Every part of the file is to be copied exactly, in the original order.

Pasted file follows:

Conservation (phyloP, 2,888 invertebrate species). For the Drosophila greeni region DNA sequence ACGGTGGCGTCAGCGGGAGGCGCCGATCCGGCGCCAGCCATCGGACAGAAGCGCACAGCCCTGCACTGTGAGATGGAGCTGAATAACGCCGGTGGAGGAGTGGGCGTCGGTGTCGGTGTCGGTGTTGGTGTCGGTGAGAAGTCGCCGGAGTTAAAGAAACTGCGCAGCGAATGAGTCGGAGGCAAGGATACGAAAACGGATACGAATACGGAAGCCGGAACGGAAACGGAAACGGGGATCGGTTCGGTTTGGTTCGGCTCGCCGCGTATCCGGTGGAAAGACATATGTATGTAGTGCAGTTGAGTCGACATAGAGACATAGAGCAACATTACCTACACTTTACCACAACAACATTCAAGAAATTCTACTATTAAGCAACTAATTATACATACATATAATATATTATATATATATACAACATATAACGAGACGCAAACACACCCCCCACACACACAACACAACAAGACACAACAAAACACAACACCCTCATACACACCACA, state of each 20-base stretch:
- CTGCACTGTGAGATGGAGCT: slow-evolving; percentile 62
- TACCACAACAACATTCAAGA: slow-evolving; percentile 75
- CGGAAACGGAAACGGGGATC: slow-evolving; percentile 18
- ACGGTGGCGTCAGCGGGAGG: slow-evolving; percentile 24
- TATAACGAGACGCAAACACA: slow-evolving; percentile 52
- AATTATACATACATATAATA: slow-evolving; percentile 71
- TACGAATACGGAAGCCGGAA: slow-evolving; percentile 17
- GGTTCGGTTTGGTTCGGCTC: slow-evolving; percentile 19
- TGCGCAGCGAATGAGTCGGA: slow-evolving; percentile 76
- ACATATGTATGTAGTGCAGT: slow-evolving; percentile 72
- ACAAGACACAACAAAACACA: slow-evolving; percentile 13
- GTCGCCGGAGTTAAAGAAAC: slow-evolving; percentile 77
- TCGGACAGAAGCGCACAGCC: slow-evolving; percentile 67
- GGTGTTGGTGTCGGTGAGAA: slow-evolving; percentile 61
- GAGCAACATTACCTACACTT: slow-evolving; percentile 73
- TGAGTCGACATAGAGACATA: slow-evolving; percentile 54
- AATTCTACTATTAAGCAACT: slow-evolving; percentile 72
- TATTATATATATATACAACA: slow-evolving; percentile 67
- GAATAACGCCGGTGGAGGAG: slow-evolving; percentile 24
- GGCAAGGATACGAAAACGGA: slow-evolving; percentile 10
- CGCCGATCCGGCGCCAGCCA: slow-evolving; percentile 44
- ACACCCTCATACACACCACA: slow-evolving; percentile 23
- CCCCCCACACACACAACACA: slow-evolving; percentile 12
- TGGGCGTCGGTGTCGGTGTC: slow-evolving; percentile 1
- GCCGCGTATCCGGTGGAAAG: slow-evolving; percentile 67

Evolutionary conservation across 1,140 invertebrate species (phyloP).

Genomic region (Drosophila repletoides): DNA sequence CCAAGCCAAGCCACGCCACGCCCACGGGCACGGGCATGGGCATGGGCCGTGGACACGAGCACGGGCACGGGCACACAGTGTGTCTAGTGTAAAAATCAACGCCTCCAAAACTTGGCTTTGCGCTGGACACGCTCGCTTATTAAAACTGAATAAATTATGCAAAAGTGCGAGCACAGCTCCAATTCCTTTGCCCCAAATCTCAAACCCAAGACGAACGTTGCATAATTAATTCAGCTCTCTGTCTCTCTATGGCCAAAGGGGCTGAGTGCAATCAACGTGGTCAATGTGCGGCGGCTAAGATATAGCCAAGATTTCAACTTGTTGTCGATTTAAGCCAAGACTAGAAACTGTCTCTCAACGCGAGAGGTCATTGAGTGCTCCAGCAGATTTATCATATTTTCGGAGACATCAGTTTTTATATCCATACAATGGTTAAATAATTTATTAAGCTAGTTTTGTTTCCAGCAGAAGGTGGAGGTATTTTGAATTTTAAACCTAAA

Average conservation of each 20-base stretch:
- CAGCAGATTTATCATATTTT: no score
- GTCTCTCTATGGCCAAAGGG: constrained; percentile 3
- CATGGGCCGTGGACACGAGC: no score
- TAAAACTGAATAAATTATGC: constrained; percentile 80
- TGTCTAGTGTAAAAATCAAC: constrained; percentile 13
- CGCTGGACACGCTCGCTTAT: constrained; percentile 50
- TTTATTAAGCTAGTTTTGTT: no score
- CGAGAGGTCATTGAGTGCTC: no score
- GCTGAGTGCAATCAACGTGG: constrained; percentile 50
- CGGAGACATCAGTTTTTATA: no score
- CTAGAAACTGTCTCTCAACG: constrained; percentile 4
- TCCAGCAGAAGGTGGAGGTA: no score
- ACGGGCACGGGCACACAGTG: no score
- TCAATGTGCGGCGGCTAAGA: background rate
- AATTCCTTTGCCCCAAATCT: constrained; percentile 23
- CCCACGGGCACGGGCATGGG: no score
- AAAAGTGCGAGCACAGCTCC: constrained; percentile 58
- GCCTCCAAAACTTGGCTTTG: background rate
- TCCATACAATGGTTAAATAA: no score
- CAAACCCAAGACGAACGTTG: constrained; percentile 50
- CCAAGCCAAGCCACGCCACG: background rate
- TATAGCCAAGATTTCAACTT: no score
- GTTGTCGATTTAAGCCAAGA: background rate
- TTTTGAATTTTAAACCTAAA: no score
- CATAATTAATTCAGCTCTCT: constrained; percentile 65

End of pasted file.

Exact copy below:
Conservation (phyloP, 2,888 invertebrate species). For the Drosophila greeni region DNA sequence ACGGTGGCGTCAGCGGGAGGCGCCGATCCGGCGCCAGCCATCGGACAGAAGCGCACAGCCCTGCACTGTGAGATGGAGCTGAATAACGCCGGTGGAGGAGTGGGCGTCGGTGTCGGTGTCGGTGTTGGTGTCGGTGAGAAGTCGCCGGAGTTAAAGAAACTGCGCAGCGAATGAGTCGGAGGCAAGGATACGAAAACGGATACGAATACGGAAGCCGGAACGGAAACGGAAACGGGGATCGGTTCGGTTTGGTTCGGCTCGCCGCGTATCCGGTGGAAAGACATATGTATGTAGTGCAGTTGAGTCGACATAGAGACATAGAGCAACATTACCTACACTTTACCACAACAACATTCAAGAAATTCTACTATTAAGCAACTAATTATACATACATATAATATATTATATATATATACAACATATAACGAGACGCAAACACACCCCCCACACACACAACACAACAAGACACAACAAAACACAACACCCTCATACACACCACA, state of each 20-base stretch:
- CTGCACTGTGAGATGGAGCT: slow-evolving; percentile 62
- TACCACAACAACATTCAAGA: slow-evolving; percentile 75
- CGGAAACGGAAACGGGGATC: slow-evolving; percentile 18
- ACGGTGGCGTCAGCGGGAGG: slow-evolving; percentile 24
- TATAACGAGACGCAAACACA: slow-evolving; percentile 52
- AATTATACATACATATAATA: slow-evolving; percentile 71
- TACGAATACGGAAGCCGGAA: slow-evolving; percentile 17
- GGTTCGGTTTGGTTCGGCTC: slow-evolving; percentile 19
- TGCGCAGCGAATGAGTCGGA: slow-evolving; percentile 76
- ACATATGTATGTAGTGCAGT: slow-evolving; percentile 72
- ACAAGACACAACAAAACACA: slow-evolving; percentile 13
- GTCGCCGGAGTTAAAGAAAC: slow-evolving; percentile 77
- TCGGACAGAAGCGCACAGCC: slow-evolving; percentile 67
- GGTGTTGGTGTCGGTGAGAA: slow-evolving; percentile 61
- GAGCAACATTACCTACACTT: slow-evolving; percentile 73
- TGAGTCGACATAGAGACATA: slow-evolving; percentile 54
- AATTCTACTATTAAGCAACT: slow-evolving; percentile 72
- TATTATATATATATACAACA: slow-evolving; percentile 67
- GAATAACGCCGGTGGAGGAG: slow-evolving; percentile 24
- GGCAAGGATACGAAAACGGA: slow-evolving; percentile 10
- CGCCGATCCGGCGCCAGCCA: slow-evolving; percentile 44
- ACACCCTCATACACACCACA: slow-evolving; percentile 23
- CCCCCCACACACACAACACA: slow-evolving; percentile 12
- TGGGCGTCGGTGTCGGTGTC: slow-evolving; percentile 1
- GCCGCGTATCCGGTGGAAAG: slow-evolving; percentile 67

Evolutionary conservation across 1,140 invertebrate species (phyloP).

Genomic region (Drosophila repletoides): DNA sequence CCAAGCCAAGCCACGCCACGCCCACGGGCACGGGCATGGGCATGGGCCGTGGACACGAGCACGGGCACGGGCACACAGTGTGTCTAGTGTAAAAATCAACGCCTCCAAAACTTGGCTTTGCGCTGGACACGCTCGCTTATTAAAACTGAATAAATTATGCAAAAGTGCGAGCACAGCTCCAATTCCTTTGCCCCAAATCTCAAACCCAAGACGAACGTTGCATAATTAATTCAGCTCTCTGTCTCTCTATGGCCAAAGGGGCTGAGTGCAATCAACGTGGTCAATGTGCGGCGGCTAAGATATAGCCAAGATTTCAACTTGTTGTCGATTTAAGCCAAGACTAGAAACTGTCTCTCAACGCGAGAGGTCATTGAGTGCTCCAGCAGATTTATCATATTTTCGGAGACATCAGTTTTTATATCCATACAATGGTTAAATAATTTATTAAGCTAGTTTTGTTTCCAGCAGAAGGTGGAGGTATTTTGAATTTTAAACCTAAA

Average conservation of each 20-base stretch:
- CAGCAGATTTATCATATTTT: no score
- GTCTCTCTATGGCCAAAGGG: constrained; percentile 3
- CATGGGCCGTGGACACGAGC: no score
- TAAAACTGAATAAATTATGC: constrained; percentile 80
- TGTCTAGTGTAAAAATCAAC: constrained; percentile 13
- CGCTGGACACGCTCGCTTAT: constrained; percentile 50
- TTTATTAAGCTAGTTTTGTT: no score
- CGAGAGGTCATTGAGTGCTC: no score
- GCTGAGTGCAATCAACGTGG: constrained; percentile 50
- CGGAGACATCAGTTTTTATA: no score
- CTAGAAACTGTCTCTCAACG: constrained; percentile 4
- TCCAGCAGAAGGTGGAGGTA: no score
- ACGGGCACGGGCACACAGTG: no score
- TCAATGTGCGGCGGCTAAGA: background rate
- AATTCCTTTGCCCCAAATCT: constrained; percentile 23
- CCCACGGGCACGGGCATGGG: no score
- AAAAGTGCGAGCACAGCTCC: constrained; percentile 58
- GCCTCCAAAACTTGGCTTTG: background rate
- TCCATACAATGGTTAAATAA: no score
- CAAACCCAAGACGAACGTTG: constrained; percentile 50
- CCAAGCCAAGCCACGCCACG: background rate
- TATAGCCAAGATTTCAACTT: no score
- GTTGTCGATTTAAGCCAAGA: background rate
- TTTTGAATTTTAAACCTAAA: no score
- CATAATTAATTCAGCTCTCT: constrained; percentile 65